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From "Adaryl \"Bob\" Wakefield, MBA" <adaryl.wakefi...@hotmail.com>
Subject Re: Data cleansing in modern data architecture
Date Sun, 10 Aug 2014 08:32:13 GMT
It’s a lot of theory right now so let me give you the full background and see if we can more
refine the answer.

I’ve had a lot of clients with data warehouses that just weren’t functional for various
reasons. I’m researching Hadoop to try and figure out a way to totally eliminate traditional
data warehouses. I know all the arguments for keeping them around and I’m not impressed
with any of them. I’ve noticed for a while that traditional data storage methods just aren’t
up to the task for the things we’re asking data to do these days.

I’ve got MOST of it figured out. I know how to store and deliver analytics using all the
various tools within the Apache project (and some NOT in the Apache project). What I haven’t
figured out is how to do data cleansing or master data management both of which are hard to
do if you can’t change anything.

So let’s say there is a transactional system. It’s a web application that is the businesses
main source of revenue. All the activity of the user on the website is easily structured (so
basically we’re not dealing with un-structured data). The nature of the data is financial.

The pipeline is fairly straight forward. The data is extracted from the transactional system
and placed into a Hadoop environment. From there, it’s exposed by Hive so non technical
business analyst with SQL skills can  do what they need to do. Pretty typical right?

The problem is the web app is not perfect and occasionally produces junk data. Nothing obvious.
It may be a few days before the error is noticed. An example would be phantom invoices. Those
invoices get in Hadoop. A few days later an analyst notices that the invoice figures for some
period are inflated. 

Once we identify the offending records there is NO reason for them to remain in the system;
it’s meaningless junk data. Those records are of zero value. I encounter this scenario in
the real world quite often. In the old world, we would just blow away the offending records.
Just write a view to skip over a couple of records or exclude a few dozen doesn’t make much
sense. It’s better to just blow these records away, I’m just not certain what the best
way to accomplish that is in the new world.

Adaryl "Bob" Wakefield, MBA
Principal
Mass Street Analytics
913.938.6685
www.linkedin.com/in/bobwakefieldmba
Twitter: @BobLovesData

From: Sriram Ramachandrasekaran 
Sent: Saturday, August 09, 2014 11:55 PM
To: user@hadoop.apache.org 
Subject: Re: Data cleansing in modern data architecture

While, I may not have enough context to your entire processing pipeline, here are my thoughts.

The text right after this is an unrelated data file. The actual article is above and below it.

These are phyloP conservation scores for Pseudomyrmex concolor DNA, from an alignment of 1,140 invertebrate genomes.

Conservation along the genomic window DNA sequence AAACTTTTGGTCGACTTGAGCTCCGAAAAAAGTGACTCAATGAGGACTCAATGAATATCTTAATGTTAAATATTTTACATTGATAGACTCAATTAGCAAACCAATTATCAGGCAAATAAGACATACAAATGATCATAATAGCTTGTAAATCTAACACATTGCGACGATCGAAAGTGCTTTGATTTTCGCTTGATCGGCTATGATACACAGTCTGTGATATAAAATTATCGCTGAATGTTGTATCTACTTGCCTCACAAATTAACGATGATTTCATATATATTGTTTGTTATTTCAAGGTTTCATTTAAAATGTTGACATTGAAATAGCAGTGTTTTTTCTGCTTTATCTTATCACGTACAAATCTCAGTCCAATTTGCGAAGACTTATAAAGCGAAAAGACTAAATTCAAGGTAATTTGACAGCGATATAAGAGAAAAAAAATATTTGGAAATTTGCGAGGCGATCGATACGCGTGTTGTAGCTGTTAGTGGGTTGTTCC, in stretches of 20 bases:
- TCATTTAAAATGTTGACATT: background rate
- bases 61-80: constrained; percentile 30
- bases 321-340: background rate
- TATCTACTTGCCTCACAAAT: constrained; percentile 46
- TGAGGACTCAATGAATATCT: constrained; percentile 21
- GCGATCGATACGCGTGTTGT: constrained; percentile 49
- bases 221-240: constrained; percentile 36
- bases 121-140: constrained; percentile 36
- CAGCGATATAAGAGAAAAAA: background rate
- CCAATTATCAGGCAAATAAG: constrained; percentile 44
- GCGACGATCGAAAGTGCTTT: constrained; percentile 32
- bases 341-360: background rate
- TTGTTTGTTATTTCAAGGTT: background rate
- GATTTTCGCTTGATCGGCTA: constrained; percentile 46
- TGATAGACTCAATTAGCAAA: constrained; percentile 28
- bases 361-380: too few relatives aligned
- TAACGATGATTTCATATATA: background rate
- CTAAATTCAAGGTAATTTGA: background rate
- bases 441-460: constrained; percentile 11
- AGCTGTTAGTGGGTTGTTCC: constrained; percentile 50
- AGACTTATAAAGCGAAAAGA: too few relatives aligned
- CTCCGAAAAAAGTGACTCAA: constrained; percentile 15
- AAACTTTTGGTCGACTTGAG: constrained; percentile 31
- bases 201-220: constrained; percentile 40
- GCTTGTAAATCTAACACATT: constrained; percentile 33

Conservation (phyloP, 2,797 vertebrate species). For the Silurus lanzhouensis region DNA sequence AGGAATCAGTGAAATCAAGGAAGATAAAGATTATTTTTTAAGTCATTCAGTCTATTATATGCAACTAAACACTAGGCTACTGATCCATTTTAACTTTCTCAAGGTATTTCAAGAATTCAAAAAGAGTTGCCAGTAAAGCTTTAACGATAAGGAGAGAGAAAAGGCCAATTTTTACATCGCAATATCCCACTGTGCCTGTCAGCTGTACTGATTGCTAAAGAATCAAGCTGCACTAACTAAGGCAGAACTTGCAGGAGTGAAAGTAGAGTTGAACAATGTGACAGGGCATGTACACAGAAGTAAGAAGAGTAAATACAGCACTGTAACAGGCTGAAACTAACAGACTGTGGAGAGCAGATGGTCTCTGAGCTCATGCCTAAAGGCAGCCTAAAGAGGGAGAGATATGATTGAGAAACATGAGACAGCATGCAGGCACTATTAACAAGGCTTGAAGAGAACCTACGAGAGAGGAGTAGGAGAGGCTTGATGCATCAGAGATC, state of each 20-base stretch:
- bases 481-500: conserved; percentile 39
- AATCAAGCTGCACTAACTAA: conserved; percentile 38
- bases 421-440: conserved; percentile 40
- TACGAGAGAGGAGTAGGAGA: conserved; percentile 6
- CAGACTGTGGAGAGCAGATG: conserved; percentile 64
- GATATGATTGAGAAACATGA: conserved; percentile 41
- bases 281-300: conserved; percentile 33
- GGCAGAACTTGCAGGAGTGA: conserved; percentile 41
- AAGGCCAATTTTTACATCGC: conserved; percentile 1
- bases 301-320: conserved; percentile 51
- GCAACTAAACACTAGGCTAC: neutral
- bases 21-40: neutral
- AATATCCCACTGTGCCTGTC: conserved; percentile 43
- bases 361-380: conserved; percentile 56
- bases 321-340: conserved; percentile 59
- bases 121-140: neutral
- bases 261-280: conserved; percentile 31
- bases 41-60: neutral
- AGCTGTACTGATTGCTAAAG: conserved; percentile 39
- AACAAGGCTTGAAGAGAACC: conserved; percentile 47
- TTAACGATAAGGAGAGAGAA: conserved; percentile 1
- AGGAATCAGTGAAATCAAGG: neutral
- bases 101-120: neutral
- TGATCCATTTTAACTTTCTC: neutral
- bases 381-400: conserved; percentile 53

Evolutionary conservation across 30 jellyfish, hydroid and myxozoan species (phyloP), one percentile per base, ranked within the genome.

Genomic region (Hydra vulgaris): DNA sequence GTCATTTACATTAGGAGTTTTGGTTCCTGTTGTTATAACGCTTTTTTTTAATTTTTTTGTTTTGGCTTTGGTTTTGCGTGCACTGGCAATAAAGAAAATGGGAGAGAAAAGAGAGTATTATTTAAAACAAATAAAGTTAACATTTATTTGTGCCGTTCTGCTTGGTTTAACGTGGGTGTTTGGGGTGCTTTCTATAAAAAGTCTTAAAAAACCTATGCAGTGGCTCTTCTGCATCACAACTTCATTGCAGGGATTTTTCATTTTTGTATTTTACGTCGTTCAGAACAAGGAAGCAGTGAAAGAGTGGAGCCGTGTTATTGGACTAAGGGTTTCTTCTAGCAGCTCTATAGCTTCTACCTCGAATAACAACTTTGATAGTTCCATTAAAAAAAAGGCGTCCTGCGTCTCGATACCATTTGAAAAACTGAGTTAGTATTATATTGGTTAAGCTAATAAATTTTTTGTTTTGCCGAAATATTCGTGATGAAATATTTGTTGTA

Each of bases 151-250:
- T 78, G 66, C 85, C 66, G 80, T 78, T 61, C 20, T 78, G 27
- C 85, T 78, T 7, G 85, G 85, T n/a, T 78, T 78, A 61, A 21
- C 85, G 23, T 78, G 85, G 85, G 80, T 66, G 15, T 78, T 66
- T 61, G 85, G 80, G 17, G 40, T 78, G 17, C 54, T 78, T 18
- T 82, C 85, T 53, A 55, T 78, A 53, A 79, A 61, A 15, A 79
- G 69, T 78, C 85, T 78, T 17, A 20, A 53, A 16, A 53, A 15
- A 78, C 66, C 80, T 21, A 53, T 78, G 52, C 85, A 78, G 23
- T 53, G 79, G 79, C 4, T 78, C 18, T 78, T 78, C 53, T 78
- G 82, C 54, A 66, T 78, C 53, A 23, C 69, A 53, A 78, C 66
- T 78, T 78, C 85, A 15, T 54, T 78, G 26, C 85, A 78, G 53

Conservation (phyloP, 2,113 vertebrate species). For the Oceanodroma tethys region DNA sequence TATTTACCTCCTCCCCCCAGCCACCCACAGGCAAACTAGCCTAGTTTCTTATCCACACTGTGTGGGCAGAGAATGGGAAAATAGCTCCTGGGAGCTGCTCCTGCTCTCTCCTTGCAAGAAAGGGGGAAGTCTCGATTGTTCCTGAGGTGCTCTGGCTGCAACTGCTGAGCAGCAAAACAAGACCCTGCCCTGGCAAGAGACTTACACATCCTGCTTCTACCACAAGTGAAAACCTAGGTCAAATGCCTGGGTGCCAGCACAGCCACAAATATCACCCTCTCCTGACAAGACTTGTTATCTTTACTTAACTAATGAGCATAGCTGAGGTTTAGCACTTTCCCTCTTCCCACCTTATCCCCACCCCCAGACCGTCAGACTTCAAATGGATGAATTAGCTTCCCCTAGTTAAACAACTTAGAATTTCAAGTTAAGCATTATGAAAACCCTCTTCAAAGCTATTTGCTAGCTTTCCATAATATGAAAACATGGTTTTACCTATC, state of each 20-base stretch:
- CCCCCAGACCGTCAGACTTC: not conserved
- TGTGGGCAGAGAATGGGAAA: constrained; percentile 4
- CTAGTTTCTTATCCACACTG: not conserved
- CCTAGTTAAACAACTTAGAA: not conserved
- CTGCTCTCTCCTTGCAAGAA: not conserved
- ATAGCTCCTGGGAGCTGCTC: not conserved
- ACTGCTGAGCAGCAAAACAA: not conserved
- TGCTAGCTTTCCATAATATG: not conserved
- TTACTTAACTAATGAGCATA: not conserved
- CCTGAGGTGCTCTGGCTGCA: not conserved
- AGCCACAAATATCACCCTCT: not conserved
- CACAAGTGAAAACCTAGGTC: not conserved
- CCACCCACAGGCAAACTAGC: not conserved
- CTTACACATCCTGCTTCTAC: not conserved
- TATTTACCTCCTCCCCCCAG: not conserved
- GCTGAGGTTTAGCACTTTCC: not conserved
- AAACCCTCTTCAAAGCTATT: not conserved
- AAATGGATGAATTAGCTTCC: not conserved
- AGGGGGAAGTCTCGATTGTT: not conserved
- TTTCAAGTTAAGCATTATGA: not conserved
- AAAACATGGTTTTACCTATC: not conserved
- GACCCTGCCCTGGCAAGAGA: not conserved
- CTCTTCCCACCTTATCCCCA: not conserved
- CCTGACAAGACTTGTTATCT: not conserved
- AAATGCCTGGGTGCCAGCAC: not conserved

1. It's always useful to have raw data, irrespective of if it was right or wrong. The way
to look at it is, it's the source of truth at timestamp t.
2. Note that, You only know that the data at timestamp t for an id X was wrong because, subsequent
info about X seem to conflict with the one at t or some manual debugging finds it out.

All systems that does reporting/analytics is better off by not meddling with the raw data.
There should be processed or computed views of this data, that massages it, gets rids of noisy
data, merges duplicate entries, etc and then finally produces an output that's suitable for
your reports/analytics. So, your idea to write transaction logs to HDFS is fine(unless, you
are twisting your systems to get it that way), but, you just need to introduce one more layer
of indirection, which has the business logic to handle noise/errors like this. 

For your specific case, you could've a transaction processor up job which produces a view,
that takes care of squashing transactions based on id(something that makes sense in your system)
and then handles the business logic of how to handle the bugs/discrepancies in them. Your
views could be loaded into a nice columnar store for faster query retrieval(if you have pointed
queries - based on a key), else, a different store would be needed. Yes, this has the overhead
of running the view creation job, but, I think, the ability to go back to raw data and investigate
what happened there is worth it. 

Your approach of structuring it and storing it in HBase is also fine as long as you keep the
concerns separate(if your write/read workloads are poles apart).

Hope this helps.






On Sun, Aug 10, 2014 at 9:36 AM, Adaryl "Bob" Wakefield, MBA <adaryl.wakefield@hotmail.com>
wrote:

  Or...as an alternative, since HBASE uses HDFS to store it’s data, can we get around the
no editing file rule by dropping structured data into HBASE? That way, we have data in HDFS
that can be deleted. Any real problem with that idea?

  Adaryl "Bob" Wakefield, MBA
  Principal